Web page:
Popularity, likeability, and risk-taking in middle adolescence  [PDF]
Stephanie Hawke, Elizabeth Rieger
Health (Health) , 2013, DOI: 10.4236/health.2013.56A3007

This study investigated the roles of adolescent popularity and likeability in eight domains of risk-taking in Australian grade 9 students (53% girls). The eight domains included previously examined areas of aggressive behaviours, alcohol use, and sexual intercourse, and areas where there is scarce information, including antisocial activities, unprotected intercourse, body image-related risk-taking, unsafe road practices, and stranger-related risk-taking. The results indicated a clear association between popularity and higher risk-taking in five of the eight domains. This is contrasted with likeability, which was not directly related to risk-taking aside from one two-way interaction with gender for sexual intercourse. The findings demonstrate the importance of including a broader range of risk-taking activities when considering popularity, particularly stranger-related risk-taking.

Gender Differences in the Validity of Career Interest Inventories  [PDF]
Stephanie T. Burns
Psychology (PSYCH) , 2014, DOI: 10.4236/psych.2014.58089

Predictive validity (including hit rates, kappa coefficients, and chance expectancy rates) between standard scoring and person matching was compared by gender based upon ex post facto data collected on 5143 medical students who had taken a career interest inventory and entered their medical residency. Hit rate accuracy for person matching with females and males in this study was lower than standard scoring. However, person matching demonstrated greater gender balancing in first match hit rates. Additionally, person matching increased career interest inventory validity over standard scoring as it has the greater ability to a) differentiate between and b) assign to specific occupational groups for females and males. Furthermore, person matching has the potential to offer female and male test takers the ability to receive narrative career data, which could improve the career decision making process over the scoring reports of career interest inventories using standard scoring.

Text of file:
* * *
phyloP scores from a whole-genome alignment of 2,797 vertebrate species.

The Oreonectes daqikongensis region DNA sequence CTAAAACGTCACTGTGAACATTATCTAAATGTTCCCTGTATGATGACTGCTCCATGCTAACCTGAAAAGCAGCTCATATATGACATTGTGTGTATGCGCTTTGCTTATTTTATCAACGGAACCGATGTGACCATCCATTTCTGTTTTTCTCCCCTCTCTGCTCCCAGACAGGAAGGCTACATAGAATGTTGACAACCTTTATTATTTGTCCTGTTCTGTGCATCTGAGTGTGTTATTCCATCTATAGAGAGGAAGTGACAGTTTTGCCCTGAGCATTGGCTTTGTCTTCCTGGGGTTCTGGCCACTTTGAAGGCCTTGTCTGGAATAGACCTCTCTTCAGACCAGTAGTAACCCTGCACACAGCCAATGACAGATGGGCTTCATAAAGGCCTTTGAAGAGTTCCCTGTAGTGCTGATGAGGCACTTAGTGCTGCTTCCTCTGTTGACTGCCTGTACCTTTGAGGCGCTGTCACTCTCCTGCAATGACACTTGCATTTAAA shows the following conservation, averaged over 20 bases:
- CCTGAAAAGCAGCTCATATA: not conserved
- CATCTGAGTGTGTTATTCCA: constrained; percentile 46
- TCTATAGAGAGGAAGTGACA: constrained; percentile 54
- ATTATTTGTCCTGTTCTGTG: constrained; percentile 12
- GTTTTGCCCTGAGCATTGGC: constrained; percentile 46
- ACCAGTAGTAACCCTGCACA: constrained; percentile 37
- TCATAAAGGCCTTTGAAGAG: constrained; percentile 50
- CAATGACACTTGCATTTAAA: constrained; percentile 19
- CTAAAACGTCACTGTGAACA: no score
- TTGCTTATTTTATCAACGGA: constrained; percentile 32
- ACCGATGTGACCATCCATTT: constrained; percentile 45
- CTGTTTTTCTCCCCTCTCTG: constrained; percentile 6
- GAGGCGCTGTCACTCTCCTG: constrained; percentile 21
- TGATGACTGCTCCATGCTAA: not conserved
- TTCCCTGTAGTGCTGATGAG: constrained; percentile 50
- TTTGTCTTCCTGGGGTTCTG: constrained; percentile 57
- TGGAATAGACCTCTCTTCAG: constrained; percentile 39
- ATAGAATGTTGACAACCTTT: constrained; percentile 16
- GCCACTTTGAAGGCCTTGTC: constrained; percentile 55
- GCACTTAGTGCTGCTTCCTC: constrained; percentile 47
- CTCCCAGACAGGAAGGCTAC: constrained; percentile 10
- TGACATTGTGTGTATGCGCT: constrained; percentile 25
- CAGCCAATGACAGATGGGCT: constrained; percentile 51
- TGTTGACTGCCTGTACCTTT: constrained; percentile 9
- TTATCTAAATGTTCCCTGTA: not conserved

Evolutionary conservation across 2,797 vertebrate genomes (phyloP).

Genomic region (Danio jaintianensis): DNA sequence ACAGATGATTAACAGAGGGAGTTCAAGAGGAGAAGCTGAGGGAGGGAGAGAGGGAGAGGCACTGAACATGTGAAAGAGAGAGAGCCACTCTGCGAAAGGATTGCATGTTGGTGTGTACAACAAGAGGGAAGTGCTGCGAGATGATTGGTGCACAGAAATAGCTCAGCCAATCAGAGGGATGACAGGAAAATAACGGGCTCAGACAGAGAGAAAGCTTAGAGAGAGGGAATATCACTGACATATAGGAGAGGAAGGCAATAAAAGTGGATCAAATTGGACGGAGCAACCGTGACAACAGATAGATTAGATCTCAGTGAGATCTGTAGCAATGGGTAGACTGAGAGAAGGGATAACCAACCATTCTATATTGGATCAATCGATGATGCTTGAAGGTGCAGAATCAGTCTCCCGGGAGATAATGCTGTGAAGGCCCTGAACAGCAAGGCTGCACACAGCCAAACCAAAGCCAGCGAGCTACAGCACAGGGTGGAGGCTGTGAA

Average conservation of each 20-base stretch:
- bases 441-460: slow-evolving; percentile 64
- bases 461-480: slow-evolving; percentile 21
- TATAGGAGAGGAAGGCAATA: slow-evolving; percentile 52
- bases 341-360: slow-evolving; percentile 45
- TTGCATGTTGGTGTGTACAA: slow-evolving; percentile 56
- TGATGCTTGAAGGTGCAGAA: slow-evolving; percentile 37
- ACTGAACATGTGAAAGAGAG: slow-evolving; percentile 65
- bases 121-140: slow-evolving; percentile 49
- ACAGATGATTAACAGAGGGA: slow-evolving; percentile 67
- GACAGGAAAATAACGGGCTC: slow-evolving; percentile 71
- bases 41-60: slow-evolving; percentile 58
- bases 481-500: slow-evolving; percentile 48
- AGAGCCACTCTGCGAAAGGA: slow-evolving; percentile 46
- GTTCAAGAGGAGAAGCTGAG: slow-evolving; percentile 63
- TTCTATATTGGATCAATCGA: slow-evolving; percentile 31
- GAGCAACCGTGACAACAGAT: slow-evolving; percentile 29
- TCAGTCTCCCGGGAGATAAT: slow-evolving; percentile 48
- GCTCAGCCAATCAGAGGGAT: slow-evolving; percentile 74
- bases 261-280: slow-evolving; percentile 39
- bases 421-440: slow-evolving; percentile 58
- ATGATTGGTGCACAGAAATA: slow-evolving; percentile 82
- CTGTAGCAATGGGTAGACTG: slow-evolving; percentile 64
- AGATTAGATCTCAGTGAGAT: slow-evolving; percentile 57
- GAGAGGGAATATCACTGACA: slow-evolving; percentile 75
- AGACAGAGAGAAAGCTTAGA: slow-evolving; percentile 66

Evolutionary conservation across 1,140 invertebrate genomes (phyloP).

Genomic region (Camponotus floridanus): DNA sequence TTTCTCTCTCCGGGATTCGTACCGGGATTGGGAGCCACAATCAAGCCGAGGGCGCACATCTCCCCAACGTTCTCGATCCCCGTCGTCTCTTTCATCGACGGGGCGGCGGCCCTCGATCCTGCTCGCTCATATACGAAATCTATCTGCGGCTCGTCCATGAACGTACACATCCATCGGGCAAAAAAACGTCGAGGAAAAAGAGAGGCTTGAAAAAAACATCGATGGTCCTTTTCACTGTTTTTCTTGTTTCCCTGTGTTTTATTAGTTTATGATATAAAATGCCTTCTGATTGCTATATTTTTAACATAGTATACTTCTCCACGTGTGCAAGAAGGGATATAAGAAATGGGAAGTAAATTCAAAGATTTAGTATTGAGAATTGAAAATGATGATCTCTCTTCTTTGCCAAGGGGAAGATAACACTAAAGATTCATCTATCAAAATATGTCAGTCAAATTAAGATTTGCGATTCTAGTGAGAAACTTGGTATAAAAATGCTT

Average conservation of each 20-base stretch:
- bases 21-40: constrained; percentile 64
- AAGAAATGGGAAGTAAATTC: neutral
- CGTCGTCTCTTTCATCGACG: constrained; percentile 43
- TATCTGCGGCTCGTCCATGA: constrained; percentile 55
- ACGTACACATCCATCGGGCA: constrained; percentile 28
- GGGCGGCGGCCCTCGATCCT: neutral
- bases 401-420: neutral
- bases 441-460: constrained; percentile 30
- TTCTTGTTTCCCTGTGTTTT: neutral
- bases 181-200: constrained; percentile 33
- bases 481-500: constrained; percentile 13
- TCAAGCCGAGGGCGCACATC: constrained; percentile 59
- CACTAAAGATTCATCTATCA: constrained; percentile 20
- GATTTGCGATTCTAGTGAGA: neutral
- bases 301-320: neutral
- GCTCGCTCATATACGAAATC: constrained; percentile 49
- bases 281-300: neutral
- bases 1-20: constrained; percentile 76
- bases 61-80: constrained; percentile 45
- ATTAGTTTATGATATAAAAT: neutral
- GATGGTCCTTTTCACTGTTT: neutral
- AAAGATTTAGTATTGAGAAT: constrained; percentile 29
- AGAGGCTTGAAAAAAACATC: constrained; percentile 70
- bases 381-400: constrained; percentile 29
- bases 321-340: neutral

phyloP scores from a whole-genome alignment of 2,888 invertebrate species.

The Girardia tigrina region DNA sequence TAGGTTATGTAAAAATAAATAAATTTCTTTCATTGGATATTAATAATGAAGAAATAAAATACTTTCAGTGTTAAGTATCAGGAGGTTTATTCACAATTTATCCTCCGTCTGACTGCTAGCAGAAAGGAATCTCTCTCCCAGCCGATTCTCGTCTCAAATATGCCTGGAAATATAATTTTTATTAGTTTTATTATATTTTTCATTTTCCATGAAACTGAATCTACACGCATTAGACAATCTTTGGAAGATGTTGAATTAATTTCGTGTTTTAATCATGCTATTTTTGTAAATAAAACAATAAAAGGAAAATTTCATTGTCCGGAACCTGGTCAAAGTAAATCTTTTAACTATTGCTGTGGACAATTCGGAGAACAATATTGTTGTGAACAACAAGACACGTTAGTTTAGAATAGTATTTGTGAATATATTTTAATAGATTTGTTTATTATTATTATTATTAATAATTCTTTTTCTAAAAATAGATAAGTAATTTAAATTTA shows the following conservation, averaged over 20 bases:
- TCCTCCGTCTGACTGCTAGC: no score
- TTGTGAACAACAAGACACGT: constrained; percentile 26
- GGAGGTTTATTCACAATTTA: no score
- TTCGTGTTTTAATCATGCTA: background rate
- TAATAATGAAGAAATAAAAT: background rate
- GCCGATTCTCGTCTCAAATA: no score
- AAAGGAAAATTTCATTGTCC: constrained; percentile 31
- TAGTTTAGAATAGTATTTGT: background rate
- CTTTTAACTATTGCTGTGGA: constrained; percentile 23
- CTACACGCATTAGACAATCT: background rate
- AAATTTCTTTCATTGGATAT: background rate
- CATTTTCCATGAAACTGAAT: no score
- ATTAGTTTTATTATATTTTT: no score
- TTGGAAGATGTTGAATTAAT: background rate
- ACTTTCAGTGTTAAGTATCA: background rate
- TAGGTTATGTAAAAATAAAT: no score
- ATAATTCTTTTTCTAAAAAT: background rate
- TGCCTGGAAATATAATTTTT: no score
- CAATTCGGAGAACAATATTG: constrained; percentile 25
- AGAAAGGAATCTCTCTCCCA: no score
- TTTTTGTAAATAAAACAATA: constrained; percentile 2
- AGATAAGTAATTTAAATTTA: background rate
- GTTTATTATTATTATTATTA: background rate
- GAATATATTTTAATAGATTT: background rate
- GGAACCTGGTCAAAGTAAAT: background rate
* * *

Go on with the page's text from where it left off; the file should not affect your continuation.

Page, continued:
Evaluation of Sensory Properties of Probiotic Yogurt Containing Food Products with Prebiotic Fibresin Mwanza, Tanzania  [PDF]
Stephanie L. Irvine, Sharareh Hekmat
Food and Nutrition Sciences (FNS) , 2011, DOI: 10.4236/fns.2011.25061
Abstract: Yogurt becomes a functional food upon incorporating probiotics-live microorganisms which when adequately administered confer health benefits. Prebiotics are fermentable fibres that nourish beneficial gastrointestinal microflora enhance the functionality of probiotics. This research aimed to improve the acceptability and functionality of probiotic yogurt produced in Mwanza, Tanzania by incorporating probiotic food ingredients. The probiotic culture Lactobacillus rhamnosus GR-1 and standard yogurt cultures Lactobacillus delbrueckii bulgaricus and Steptococcus thermophilus were used to manufacture yogurt, then locally available prebiotic food ingredients containing fructooligosaccha- ride/inulin were incorporated. A nine-point facial hedonic scale was used to evaluate five yogurt samples. A mean score between one and three indicated that the sample product was well accepted. Probiotic yogurt containing onions, garlic and sweet potato received a score of 1.6 ± 0.84 (p < 0.01); banana and honey was 2.5 ± 1.72 (p = 0.02); and leafy greens, onions and garlic was 2.6 ± 1.54 (p = 0.04). Samples containing beans, 4.4 ± 1.99 (p > 0.90), and plantains, 5.3 ± 2.56 (p > 0.90) were not well accepted. Sweet, mildly flavored prebiotic ingredients were most successfully incorpo- rated into probiotic yogurt in Mwanza.
Wet Soil Redox Chemistry as Affected by Organic Matter and Nitrate  [PDF]
Duane T. Gardiner, Stephanie James
American Journal of Climate Change (AJCC) , 2012, DOI: 10.4236/ajcc.2012.14017

Wet soil microcosms were established to determine effects of organic matter and nitrate additions on microbial respiration and redox potentials. Organic matter (1%) and nitrate (100 ppm and 200 ppm) treatments were applied in factorial combination. Soil pH, redox potential, and CO2 emissions were measured. Data were analyzed by ANOVA for repeated measures and separately by sampling day. Addition of organic matter significantly (P < 0.05) and consistently increased CO2 emissions and decreased redox potentials. On Day 42 nitrate significantly (P < 0.05) increased redox values. This study indicates a tendency for organic matter to decrease soil redox potential both in absolute terms and relative to the suboxic-anoxic boundary. Our findings portend that additions of organic matter may quickly and markedly decrease soil redox potentials and increase CO2 emissions in wetlands, whereas additions of nitrate may have complex and sporadic effects on redox potentials.